When Ted Danson returned to the show more or less full time, emerging as Patty’s secret plaintiff for the case against Ultima National Resources, I got that feeling I often got during later seasons of 24, where a perpetrator or characters is revealed to be someone we know in the form of a shocking twist. Of the season thus far, this is actually one of the show’s more interesting turns, and I think that there is something to be found in Frobisher’s character that is worth investigating. But the show needs to decide what it’s trying to do at this point, as this is yet another branch of sorts in an ever-growing tree of complicated connections.
If they want to actually investigate Frobisher as a character, the show is going to have to head into the territory that they mined with Ray Fiske last year, episodes that really led a character lose as opposed to having them play on the sidelines. Frobisher feels too much like a contrivance, an easy way to keep him close to the show while Ellen tries to pin David’s murder on him; it feels like he isn’t actually there because the show intends to spend time on his character, but rather because his character is conveniently already established for the audience and can be ushered in quickly without the need to slow down and actually let his character sink in. And I feel like the show is operating more or less without character right now, which is going to become a problem as things move forward.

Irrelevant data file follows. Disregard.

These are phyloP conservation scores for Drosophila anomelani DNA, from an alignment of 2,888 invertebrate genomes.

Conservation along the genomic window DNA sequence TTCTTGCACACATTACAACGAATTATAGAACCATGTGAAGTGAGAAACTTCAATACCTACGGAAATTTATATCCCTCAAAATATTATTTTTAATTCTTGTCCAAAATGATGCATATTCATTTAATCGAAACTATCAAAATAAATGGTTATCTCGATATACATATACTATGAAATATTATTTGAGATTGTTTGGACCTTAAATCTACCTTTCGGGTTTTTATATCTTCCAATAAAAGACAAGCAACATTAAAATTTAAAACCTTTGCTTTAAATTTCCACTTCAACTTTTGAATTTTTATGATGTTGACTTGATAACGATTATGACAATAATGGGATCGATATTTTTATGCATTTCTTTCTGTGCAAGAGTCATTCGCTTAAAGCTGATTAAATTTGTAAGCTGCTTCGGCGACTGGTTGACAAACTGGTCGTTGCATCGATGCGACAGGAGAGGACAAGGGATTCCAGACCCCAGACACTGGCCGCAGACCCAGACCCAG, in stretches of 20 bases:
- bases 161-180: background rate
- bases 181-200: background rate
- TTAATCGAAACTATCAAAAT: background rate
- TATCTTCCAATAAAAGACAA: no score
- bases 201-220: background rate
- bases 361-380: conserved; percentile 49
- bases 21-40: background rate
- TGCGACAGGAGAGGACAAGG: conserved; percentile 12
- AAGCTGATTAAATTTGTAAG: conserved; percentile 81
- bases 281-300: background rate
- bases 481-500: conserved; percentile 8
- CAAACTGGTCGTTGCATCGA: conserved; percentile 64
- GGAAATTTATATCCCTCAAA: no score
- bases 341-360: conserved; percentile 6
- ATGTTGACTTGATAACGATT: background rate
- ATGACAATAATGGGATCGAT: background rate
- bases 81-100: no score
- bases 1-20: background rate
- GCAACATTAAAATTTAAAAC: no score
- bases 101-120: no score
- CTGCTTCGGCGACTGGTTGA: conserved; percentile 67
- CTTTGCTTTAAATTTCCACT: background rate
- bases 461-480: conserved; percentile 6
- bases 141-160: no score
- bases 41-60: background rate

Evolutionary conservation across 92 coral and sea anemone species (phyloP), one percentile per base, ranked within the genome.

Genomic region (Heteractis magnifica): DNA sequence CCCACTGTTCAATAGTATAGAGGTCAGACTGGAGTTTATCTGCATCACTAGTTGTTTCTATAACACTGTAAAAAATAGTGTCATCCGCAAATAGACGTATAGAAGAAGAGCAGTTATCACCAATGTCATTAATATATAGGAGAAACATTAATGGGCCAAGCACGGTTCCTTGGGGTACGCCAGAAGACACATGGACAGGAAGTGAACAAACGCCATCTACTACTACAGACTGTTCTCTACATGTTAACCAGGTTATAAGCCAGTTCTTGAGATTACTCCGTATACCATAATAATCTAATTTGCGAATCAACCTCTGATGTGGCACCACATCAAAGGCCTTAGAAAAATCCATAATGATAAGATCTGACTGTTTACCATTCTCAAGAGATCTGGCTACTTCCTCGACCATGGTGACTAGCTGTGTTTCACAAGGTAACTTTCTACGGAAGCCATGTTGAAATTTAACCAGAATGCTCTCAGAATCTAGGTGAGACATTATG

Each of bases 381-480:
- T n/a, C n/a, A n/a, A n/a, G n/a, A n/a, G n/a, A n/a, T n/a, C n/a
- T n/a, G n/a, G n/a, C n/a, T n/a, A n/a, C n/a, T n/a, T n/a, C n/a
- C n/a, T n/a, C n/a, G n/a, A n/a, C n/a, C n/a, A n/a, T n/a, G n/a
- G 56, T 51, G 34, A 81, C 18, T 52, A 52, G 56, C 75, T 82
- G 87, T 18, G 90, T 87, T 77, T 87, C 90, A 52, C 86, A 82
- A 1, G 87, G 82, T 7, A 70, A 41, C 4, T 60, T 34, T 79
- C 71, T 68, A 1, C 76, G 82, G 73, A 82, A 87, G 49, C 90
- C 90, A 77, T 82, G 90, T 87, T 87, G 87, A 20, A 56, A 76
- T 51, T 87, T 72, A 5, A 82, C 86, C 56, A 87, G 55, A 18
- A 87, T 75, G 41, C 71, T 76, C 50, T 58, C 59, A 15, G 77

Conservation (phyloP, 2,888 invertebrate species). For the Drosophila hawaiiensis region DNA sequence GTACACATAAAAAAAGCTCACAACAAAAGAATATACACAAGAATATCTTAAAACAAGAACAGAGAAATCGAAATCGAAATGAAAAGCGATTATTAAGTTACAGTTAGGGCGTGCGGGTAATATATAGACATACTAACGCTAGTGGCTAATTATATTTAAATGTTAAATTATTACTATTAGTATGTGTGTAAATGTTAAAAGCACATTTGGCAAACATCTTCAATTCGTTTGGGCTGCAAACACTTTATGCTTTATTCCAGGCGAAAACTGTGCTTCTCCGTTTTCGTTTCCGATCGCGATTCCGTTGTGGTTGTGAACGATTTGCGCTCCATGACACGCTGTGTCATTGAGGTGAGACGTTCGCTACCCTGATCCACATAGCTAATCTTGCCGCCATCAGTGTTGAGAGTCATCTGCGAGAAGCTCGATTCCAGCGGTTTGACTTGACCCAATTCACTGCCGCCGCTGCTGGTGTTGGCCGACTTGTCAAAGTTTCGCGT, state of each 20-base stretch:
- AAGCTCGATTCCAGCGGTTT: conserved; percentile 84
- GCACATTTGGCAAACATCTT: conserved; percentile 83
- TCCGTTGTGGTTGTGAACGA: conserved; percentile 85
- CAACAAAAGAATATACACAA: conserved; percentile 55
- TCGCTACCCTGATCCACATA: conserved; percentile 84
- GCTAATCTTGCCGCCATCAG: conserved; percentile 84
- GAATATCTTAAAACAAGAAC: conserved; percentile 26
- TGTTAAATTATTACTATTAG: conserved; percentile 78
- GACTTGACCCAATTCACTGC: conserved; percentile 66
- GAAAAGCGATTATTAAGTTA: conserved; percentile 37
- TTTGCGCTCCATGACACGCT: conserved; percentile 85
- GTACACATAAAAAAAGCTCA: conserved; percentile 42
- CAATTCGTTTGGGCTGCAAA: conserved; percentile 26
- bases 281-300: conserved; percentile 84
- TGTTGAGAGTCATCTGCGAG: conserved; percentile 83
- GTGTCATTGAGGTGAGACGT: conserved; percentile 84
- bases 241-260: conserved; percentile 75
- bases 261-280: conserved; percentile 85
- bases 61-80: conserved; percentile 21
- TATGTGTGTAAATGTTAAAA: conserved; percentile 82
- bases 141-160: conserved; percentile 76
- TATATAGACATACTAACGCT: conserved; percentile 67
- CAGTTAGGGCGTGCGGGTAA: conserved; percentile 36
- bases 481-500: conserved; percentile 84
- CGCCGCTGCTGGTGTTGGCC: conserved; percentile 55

It’s the show’s biggest problem right now, actually. Ellen, while zombie-like and kind of the show’s weak link last year, has become entirely one-dimensional this time around: she hasn’t been given enough time to appear slavishly devoted to proving Frobisher murdered David, and her once fiery determination with the FBI has faded into a relationship of convenience, something she thinks about every now and then. Her once smoldering tension when relating with Patty has become a functional working relationship, not because Ellen is getting better at hiding it but because the show was too busy with other storylines that Ellen went back to being a character about nothing. While the return of Katie Connor has brought back her past trauma, at least, Katie is just plain annoying and Ellen’s involvement with her has her back to that doting supportive role.